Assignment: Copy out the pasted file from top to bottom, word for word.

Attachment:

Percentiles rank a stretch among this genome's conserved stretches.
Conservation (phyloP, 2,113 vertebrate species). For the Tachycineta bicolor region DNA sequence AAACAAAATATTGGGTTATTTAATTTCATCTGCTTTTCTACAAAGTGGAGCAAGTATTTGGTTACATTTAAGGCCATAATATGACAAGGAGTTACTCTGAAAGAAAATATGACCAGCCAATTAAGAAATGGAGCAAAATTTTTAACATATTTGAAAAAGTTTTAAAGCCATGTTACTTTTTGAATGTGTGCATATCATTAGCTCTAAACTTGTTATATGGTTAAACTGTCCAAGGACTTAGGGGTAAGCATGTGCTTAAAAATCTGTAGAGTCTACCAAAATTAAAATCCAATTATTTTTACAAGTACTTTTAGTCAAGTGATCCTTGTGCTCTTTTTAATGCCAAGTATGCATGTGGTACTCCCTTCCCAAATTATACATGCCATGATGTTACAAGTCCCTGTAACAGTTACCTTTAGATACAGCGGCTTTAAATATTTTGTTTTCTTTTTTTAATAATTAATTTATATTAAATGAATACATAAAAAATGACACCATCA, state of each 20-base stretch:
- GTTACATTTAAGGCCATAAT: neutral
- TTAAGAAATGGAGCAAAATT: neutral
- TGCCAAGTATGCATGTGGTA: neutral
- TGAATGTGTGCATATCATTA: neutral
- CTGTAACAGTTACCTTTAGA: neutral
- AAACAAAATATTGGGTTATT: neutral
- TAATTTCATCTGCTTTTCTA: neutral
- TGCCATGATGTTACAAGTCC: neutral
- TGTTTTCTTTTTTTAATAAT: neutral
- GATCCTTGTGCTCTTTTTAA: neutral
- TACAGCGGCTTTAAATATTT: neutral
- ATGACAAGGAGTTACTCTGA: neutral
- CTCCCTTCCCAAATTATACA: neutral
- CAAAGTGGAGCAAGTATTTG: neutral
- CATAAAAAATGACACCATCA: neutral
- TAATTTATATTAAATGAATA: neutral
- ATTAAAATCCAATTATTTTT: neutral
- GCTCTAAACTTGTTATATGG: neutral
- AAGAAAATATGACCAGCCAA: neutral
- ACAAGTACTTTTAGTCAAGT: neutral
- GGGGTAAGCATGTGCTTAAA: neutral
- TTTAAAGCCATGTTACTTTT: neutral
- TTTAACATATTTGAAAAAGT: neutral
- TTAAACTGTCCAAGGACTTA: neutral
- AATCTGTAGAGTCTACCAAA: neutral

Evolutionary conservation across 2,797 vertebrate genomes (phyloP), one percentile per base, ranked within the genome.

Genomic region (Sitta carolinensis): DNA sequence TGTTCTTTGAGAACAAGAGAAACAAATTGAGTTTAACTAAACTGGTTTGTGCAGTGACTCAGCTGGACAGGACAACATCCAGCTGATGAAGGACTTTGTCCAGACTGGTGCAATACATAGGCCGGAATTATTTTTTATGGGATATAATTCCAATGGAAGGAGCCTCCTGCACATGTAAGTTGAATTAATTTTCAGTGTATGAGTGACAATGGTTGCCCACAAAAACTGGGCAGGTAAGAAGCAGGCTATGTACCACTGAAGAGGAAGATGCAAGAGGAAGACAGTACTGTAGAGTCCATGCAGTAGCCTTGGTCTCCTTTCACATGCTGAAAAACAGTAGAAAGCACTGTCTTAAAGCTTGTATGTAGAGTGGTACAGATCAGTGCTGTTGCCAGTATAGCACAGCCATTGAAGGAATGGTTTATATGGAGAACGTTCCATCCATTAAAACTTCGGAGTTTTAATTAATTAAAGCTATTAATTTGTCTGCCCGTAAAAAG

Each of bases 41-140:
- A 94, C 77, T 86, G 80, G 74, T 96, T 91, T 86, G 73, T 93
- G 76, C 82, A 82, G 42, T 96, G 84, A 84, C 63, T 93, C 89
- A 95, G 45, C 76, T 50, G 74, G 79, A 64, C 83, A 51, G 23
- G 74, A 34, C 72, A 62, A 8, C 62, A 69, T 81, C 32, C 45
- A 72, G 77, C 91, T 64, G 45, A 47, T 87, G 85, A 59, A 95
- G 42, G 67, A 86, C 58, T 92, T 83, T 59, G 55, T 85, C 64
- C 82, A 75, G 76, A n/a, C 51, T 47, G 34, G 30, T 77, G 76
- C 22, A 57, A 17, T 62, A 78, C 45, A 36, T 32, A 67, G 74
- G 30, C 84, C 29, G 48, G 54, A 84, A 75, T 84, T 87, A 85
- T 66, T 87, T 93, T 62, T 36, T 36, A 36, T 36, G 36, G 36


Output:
Percentiles rank a stretch among this genome's conserved stretches.
Conservation (phyloP, 2,113 vertebrate species). For the Tachycineta bicolor region DNA sequence AAACAAAATATTGGGTTATTTAATTTCATCTGCTTTTCTACAAAGTGGAGCAAGTATTTGGTTACATTTAAGGCCATAATATGACAAGGAGTTACTCTGAAAGAAAATATGACCAGCCAATTAAGAAATGGAGCAAAATTTTTAACATATTTGAAAAAGTTTTAAAGCCATGTTACTTTTTGAATGTGTGCATATCATTAGCTCTAAACTTGTTATATGGTTAAACTGTCCAAGGACTTAGGGGTAAGCATGTGCTTAAAAATCTGTAGAGTCTACCAAAATTAAAATCCAATTATTTTTACAAGTACTTTTAGTCAAGTGATCCTTGTGCTCTTTTTAATGCCAAGTATGCATGTGGTACTCCCTTCCCAAATTATACATGCCATGATGTTACAAGTCCCTGTAACAGTTACCTTTAGATACAGCGGCTTTAAATATTTTGTTTTCTTTTTTTAATAATTAATTTATATTAAATGAATACATAAAAAATGACACCATCA, state of each 20-base stretch:
- GTTACATTTAAGGCCATAAT: neutral
- TTAAGAAATGGAGCAAAATT: neutral
- TGCCAAGTATGCATGTGGTA: neutral
- TGAATGTGTGCATATCATTA: neutral
- CTGTAACAGTTACCTTTAGA: neutral
- AAACAAAATATTGGGTTATT: neutral
- TAATTTCATCTGCTTTTCTA: neutral
- TGCCATGATGTTACAAGTCC: neutral
- TGTTTTCTTTTTTTAATAAT: neutral
- GATCCTTGTGCTCTTTTTAA: neutral
- TACAGCGGCTTTAAATATTT: neutral
- ATGACAAGGAGTTACTCTGA: neutral
- CTCCCTTCCCAAATTATACA: neutral
- CAAAGTGGAGCAAGTATTTG: neutral
- CATAAAAAATGACACCATCA: neutral
- TAATTTATATTAAATGAATA: neutral
- ATTAAAATCCAATTATTTTT: neutral
- GCTCTAAACTTGTTATATGG: neutral
- AAGAAAATATGACCAGCCAA: neutral
- ACAAGTACTTTTAGTCAAGT: neutral
- GGGGTAAGCATGTGCTTAAA: neutral
- TTTAAAGCCATGTTACTTTT: neutral
- TTTAACATATTTGAAAAAGT: neutral
- TTAAACTGTCCAAGGACTTA: neutral
- AATCTGTAGAGTCTACCAAA: neutral

Evolutionary conservation across 2,797 vertebrate genomes (phyloP), one percentile per base, ranked within the genome.

Genomic region (Sitta carolinensis): DNA sequence TGTTCTTTGAGAACAAGAGAAACAAATTGAGTTTAACTAAACTGGTTTGTGCAGTGACTCAGCTGGACAGGACAACATCCAGCTGATGAAGGACTTTGTCCAGACTGGTGCAATACATAGGCCGGAATTATTTTTTATGGGATATAATTCCAATGGAAGGAGCCTCCTGCACATGTAAGTTGAATTAATTTTCAGTGTATGAGTGACAATGGTTGCCCACAAAAACTGGGCAGGTAAGAAGCAGGCTATGTACCACTGAAGAGGAAGATGCAAGAGGAAGACAGTACTGTAGAGTCCATGCAGTAGCCTTGGTCTCCTTTCACATGCTGAAAAACAGTAGAAAGCACTGTCTTAAAGCTTGTATGTAGAGTGGTACAGATCAGTGCTGTTGCCAGTATAGCACAGCCATTGAAGGAATGGTTTATATGGAGAACGTTCCATCCATTAAAACTTCGGAGTTTTAATTAATTAAAGCTATTAATTTGTCTGCCCGTAAAAAG

Each of bases 41-140:
- A 94, C 77, T 86, G 80, G 74, T 96, T 91, T 86, G 73, T 93
- G 76, C 82, A 82, G 42, T 96, G 84, A 84, C 63, T 93, C 89
- A 95, G 45, C 76, T 50, G 74, G 79, A 64, C 83, A 51, G 23
- G 74, A 34, C 72, A 62, A 8, C 62, A 69, T 81, C 32, C 45
- A 72, G 77, C 91, T 64, G 45, A 47, T 87, G 85, A 59, A 95
- G 42, G 67, A 86, C 58, T 92, T 83, T 59, G 55, T 85, C 64
- C 82, A 75, G 76, A n/a, C 51, T 47, G 34, G 30, T 77, G 76
- C 22, A 57, A 17, T 62, A 78, C 45, A 36, T 32, A 67, G 74
- G 30, C 84, C 29, G 48, G 54, A 84, A 75, T 84, T 87, A 85
- T 66, T 87, T 93, T 62, T 36, T 36, A 36, T 36, G 36, G 36